Leopold Koželuch

Leopold Koželuch


• 1747 1818


Leopold Antonin Kozeluch was a well-known composer and music pedagogue in his time who produced many works involving piano, including concertos, chamber works and solo compositions. But his output also encompassed a substantial number of works for orchestra and for vocal/choral forces, as well as for the theater, though most of the scores for his operas and ballets have been lost. For about the last decade-and-a-half of his career, Kozeluch focused primarily on Court musical duties and the arrangement of folksongs of Welsh, Irish and Scottish origin.

Kozeluch was born Jan Antonín Kozeluch but, to avoid confusion with an older cousin, adopted ‘Leopold' as his given name, dropping ‘Jan' altogether. He studied music in his childhood in Velvary and later in Prague with a cousin and with composer Franz Xavier Dussek. But Kozeluch's primary educational activity at this time was the study of law. Beginning in 1771 however, Kozeluch, already a virtuoso pianist whose compositional focus would have seemed to augur a penchant for symphonies and piano music, scored his first successes in ballet and pantomimes. He soon abandoned plans for a law career while continuing to produce popular scores for the theater until 1778, when he relocated to Vienna.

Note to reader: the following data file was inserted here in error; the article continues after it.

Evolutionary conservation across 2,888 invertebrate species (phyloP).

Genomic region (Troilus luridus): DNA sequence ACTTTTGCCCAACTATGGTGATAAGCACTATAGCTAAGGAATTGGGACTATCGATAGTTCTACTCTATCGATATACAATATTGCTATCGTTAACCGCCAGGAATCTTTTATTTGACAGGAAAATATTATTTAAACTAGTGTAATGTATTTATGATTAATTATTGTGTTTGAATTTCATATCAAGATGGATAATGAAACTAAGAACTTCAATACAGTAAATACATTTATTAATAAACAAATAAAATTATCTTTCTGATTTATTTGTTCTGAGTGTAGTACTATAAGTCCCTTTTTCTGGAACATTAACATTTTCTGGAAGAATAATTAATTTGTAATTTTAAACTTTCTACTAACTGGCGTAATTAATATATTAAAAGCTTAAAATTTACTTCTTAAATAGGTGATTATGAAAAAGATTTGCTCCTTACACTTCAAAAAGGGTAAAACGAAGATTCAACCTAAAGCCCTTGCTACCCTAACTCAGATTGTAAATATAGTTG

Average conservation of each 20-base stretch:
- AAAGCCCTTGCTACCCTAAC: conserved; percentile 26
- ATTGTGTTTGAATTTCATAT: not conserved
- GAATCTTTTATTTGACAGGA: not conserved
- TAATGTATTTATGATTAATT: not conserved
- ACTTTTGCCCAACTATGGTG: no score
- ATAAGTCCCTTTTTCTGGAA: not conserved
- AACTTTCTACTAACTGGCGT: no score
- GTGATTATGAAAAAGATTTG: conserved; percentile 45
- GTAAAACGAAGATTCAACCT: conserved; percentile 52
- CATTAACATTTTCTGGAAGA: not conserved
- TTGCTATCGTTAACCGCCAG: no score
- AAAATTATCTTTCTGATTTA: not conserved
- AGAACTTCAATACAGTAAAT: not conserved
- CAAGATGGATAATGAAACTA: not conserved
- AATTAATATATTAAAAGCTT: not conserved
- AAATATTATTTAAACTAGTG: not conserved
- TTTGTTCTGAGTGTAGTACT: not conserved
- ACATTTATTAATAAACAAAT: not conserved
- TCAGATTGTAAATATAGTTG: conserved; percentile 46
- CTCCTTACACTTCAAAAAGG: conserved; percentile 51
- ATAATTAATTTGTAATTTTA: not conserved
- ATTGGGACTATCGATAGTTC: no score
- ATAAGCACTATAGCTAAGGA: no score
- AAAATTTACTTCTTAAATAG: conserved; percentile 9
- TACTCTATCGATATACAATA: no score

The Austrian capital proved quite hospitable to Kozeluch in the 1780s, as he scored successes with many of his symphonies, piano concertos and vocal works. He produced more than half of his 49 piano sonatas in the 1780s, many received with great enthusiasm. Kozeluch quickly became a highly respected teacher now, as well, successful enough to decline the post of Court organist under the Archbishop of Salzburg, and financially secure enough to establish a publishing house (1785).

Kozeluch's works appeared not only in his own publications now but in those abroad, particularly in England. In 1792 he was appointed Royal Orchestra Master and Court composer under Austrian Emperor Franz II. In about 1797 Scottish publisher George Thomson contracted the composer to provide--for quite handsome sums--arrangements of Irish, Welsh and Scottish folksongs. For the remainder of his life Kozeluch retained his Court posts, teaching and publishing activities, while composing relatively little original music. His last volume of folksong arrangements appeared in London, in 1809. He died a respected composer and musician, though his reputation faded over the next decades in the shadow of Beethoven.